Otoplasty is a plastic surgery procedure designed to improve the appearance of the ears and is often simply referred to as “ear surgery.” It can reshape the ear in a variety of ways, and is most commonly performed to change the angle that the ears protrude from the head, sometimes called “ear pinning.” This type of otoplasty is often performed on children or teens.
Additionally, otoplasty may be performed to correct damage to the ear caused through injury or other means. Otoplasty is often chosen to repair the earlobes after stretching the earlobe piercing, either intentionally or due to wearing heavy earrings over time.
While common, otoplasty is a relatively complex surgery that should only be performed by a qualified and experienced plastic surgeon. In some cases, patients may require a second otoplasty procedure to correct mistakes made in their initial surgery or negative consequences of improper healing.
Thankfully, otoplasty rarely impacts the functionality of the ears. However, improper techniques or healing may result in dissatisfactory cosmetic results. If patients are not satisfied with the way that their ears look after an otoplasty, a revision otoplasty can be performed to correct any issues.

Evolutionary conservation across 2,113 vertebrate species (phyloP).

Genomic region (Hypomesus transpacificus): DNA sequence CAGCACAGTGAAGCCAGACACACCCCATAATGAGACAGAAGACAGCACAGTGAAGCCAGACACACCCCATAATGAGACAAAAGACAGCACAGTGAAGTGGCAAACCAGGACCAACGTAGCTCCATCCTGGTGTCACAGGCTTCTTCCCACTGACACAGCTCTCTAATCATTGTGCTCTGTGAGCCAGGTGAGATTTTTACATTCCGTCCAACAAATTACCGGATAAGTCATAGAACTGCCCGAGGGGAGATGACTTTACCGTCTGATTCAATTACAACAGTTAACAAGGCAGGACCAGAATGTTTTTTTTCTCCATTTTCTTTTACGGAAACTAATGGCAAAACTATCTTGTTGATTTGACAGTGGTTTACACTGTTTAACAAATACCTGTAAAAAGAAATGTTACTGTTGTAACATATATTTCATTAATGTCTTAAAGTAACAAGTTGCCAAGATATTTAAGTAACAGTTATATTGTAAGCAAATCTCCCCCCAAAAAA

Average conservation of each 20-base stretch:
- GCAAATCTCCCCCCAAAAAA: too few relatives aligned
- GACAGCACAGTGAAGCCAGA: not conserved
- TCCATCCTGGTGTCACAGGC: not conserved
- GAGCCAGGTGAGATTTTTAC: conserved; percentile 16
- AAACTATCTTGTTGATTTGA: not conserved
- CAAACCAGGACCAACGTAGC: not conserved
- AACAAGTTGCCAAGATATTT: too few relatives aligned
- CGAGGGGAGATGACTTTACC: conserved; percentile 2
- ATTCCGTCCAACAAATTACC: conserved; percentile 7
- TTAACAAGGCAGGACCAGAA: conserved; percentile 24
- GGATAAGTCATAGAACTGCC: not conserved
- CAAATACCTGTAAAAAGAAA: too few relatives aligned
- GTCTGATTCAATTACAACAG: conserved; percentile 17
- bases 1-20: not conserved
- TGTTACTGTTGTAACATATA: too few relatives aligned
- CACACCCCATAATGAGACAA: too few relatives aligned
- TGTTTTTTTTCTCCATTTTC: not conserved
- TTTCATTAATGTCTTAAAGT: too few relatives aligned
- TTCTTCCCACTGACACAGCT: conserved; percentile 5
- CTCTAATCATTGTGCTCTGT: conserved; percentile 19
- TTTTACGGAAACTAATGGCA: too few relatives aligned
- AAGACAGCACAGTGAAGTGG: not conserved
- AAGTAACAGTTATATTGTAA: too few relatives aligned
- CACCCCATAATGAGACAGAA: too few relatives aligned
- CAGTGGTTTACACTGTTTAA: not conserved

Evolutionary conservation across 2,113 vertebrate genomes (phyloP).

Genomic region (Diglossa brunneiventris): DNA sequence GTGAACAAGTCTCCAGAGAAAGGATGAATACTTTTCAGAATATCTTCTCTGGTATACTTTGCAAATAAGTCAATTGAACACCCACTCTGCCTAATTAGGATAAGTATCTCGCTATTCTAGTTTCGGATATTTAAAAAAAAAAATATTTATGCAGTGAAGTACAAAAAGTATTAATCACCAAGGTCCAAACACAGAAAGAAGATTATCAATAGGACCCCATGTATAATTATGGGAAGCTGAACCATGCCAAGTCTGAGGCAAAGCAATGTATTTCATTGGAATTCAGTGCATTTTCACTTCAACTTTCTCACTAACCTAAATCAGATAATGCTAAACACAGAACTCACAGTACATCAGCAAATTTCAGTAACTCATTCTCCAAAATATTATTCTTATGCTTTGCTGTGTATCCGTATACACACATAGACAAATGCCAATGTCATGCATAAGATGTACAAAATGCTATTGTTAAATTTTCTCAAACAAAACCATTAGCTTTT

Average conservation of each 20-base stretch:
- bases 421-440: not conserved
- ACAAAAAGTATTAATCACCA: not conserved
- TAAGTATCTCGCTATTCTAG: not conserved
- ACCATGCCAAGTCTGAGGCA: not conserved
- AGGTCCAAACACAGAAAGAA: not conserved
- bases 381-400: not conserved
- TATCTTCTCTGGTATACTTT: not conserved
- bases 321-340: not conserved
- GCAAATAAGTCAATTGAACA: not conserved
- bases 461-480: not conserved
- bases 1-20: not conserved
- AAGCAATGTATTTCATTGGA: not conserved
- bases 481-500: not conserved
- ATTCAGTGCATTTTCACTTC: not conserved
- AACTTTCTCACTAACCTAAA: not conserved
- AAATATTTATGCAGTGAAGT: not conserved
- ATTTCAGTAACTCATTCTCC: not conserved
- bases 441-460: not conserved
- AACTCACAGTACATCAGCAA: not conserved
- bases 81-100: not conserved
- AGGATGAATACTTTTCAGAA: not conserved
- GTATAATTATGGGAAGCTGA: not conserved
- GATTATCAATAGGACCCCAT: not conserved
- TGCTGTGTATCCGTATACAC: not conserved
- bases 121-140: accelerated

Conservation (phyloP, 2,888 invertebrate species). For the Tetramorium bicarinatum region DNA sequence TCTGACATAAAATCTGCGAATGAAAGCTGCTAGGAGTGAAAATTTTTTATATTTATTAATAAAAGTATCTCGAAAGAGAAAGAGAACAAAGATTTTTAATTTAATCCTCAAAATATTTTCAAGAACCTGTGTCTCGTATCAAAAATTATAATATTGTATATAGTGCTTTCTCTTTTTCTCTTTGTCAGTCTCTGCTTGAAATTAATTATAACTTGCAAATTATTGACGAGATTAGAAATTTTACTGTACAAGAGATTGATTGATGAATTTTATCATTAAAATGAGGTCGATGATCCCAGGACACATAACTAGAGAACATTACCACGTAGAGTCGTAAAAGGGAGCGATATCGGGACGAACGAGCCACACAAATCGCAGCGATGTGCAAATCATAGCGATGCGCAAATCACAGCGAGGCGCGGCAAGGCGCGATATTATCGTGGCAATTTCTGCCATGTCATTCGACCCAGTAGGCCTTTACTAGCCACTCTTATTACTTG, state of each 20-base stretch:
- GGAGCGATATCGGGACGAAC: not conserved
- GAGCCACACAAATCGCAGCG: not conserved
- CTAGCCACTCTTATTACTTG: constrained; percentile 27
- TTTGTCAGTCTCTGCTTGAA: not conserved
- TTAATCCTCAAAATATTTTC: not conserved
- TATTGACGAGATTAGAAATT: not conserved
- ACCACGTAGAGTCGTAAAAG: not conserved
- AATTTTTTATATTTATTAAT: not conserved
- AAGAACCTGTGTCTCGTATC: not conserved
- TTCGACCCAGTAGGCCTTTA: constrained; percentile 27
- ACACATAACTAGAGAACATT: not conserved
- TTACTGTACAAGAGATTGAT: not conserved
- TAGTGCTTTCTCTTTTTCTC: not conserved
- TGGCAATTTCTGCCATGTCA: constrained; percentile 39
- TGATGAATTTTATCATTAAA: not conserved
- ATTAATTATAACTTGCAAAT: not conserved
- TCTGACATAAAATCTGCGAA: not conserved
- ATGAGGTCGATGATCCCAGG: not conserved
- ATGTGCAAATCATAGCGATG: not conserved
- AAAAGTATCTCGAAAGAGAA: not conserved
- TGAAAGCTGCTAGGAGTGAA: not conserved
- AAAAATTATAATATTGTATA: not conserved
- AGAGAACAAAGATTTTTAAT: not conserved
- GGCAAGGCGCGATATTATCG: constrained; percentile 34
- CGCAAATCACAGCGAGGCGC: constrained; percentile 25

Two of the most common issues with otoplasty results are that the ears have continued to grow after a surgery performed in childhood or that the projection of the ears has been overcorrected, resulting in an unnatural “pinned back” look. A plastic surgeon with a more detailed eye for an aesthetically balanced and natural-looking ear can correct these issues.
In addition, aesthetic concerns such as asymmetry, conspicuous scarring, “telephone ear” (where the top and bottom of the ears protrude), or insufficient reduction may be corrected.
Revision otoplasty is performed in much the same way as an initial otoplasty procedure, with special care taken to address the reason for seeking a revision procedure. The surgery is typically performed under local anesthesia as an outpatient procedure. Depending on the goal of the surgery, surgical techniques such as suturing, cartilage reconstruction, or cartilage implants or grafts may be used.
Before choosing revision otoplasty, it’s important to wait until your initial surgery is completely healed. Final results of an initial otoplasty are not visible until all swelling and bruising has subsided, which may take between three months to a year. For children, it is also important to wait until the ears are done growing and may be beneficial to wait until the teen years to undergo a revision otoplasty to ensure harmony with the facial features.
It is not necessary to return to the surgeon who performed your initial otoplasty for a revision procedure; in fact, this is often not advisable. Choosing a highly qualified surgeon is of critical importance. Your revision otoplasty surgeon should hold several years of experience in performing otoplasties and U.S. board certification. Both Dr. Deschamps-Braly is certified through the American Board of Plastic Surgery.